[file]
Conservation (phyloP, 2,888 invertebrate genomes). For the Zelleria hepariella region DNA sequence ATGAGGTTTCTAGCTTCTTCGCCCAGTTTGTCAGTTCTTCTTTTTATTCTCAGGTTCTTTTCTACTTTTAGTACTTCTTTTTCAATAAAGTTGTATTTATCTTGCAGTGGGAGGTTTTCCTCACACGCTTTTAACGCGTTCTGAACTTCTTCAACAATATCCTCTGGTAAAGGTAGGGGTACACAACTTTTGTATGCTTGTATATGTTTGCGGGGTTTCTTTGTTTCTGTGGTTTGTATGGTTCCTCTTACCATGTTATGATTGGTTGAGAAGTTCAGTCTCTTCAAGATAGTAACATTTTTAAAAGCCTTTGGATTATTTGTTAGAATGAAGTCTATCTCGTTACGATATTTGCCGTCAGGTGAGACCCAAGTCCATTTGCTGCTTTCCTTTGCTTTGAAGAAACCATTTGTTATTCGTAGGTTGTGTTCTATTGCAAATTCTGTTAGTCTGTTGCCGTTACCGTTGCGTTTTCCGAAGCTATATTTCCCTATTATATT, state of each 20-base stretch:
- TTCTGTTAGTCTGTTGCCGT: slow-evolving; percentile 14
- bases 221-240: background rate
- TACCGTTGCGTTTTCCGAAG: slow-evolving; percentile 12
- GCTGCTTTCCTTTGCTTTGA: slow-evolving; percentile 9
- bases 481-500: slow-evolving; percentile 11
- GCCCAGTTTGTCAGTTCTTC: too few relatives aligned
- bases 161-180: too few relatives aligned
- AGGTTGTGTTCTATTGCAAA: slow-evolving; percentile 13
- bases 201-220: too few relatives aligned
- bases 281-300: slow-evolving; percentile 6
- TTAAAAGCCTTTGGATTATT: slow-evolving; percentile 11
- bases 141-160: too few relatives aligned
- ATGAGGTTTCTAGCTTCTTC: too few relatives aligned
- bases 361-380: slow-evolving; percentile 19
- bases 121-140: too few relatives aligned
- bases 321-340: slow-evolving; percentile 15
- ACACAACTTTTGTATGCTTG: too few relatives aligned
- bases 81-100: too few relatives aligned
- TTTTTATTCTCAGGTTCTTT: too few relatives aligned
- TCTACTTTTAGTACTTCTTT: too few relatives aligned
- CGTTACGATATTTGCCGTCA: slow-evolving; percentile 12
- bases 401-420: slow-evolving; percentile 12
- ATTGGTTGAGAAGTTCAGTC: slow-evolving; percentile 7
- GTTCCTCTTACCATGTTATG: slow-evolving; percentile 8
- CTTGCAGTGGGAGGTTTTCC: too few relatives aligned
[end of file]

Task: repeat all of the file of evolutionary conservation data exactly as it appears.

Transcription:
Conservation (phyloP, 2,888 invertebrate genomes). For the Zelleria hepariella region DNA sequence ATGAGGTTTCTAGCTTCTTCGCCCAGTTTGTCAGTTCTTCTTTTTATTCTCAGGTTCTTTTCTACTTTTAGTACTTCTTTTTCAATAAAGTTGTATTTATCTTGCAGTGGGAGGTTTTCCTCACACGCTTTTAACGCGTTCTGAACTTCTTCAACAATATCCTCTGGTAAAGGTAGGGGTACACAACTTTTGTATGCTTGTATATGTTTGCGGGGTTTCTTTGTTTCTGTGGTTTGTATGGTTCCTCTTACCATGTTATGATTGGTTGAGAAGTTCAGTCTCTTCAAGATAGTAACATTTTTAAAAGCCTTTGGATTATTTGTTAGAATGAAGTCTATCTCGTTACGATATTTGCCGTCAGGTGAGACCCAAGTCCATTTGCTGCTTTCCTTTGCTTTGAAGAAACCATTTGTTATTCGTAGGTTGTGTTCTATTGCAAATTCTGTTAGTCTGTTGCCGTTACCGTTGCGTTTTCCGAAGCTATATTTCCCTATTATATT, state of each 20-base stretch:
- TTCTGTTAGTCTGTTGCCGT: slow-evolving; percentile 14
- bases 221-240: background rate
- TACCGTTGCGTTTTCCGAAG: slow-evolving; percentile 12
- GCTGCTTTCCTTTGCTTTGA: slow-evolving; percentile 9
- bases 481-500: slow-evolving; percentile 11
- GCCCAGTTTGTCAGTTCTTC: too few relatives aligned
- bases 161-180: too few relatives aligned
- AGGTTGTGTTCTATTGCAAA: slow-evolving; percentile 13
- bases 201-220: too few relatives aligned
- bases 281-300: slow-evolving; percentile 6
- TTAAAAGCCTTTGGATTATT: slow-evolving; percentile 11
- bases 141-160: too few relatives aligned
- ATGAGGTTTCTAGCTTCTTC: too few relatives aligned
- bases 361-380: slow-evolving; percentile 19
- bases 121-140: too few relatives aligned
- bases 321-340: slow-evolving; percentile 15
- ACACAACTTTTGTATGCTTG: too few relatives aligned
- bases 81-100: too few relatives aligned
- TTTTTATTCTCAGGTTCTTT: too few relatives aligned
- TCTACTTTTAGTACTTCTTT: too few relatives aligned
- CGTTACGATATTTGCCGTCA: slow-evolving; percentile 12
- bases 401-420: slow-evolving; percentile 12
- ATTGGTTGAGAAGTTCAGTC: slow-evolving; percentile 7
- GTTCCTCTTACCATGTTATG: slow-evolving; percentile 8
- CTTGCAGTGGGAGGTTTTCC: too few relatives aligned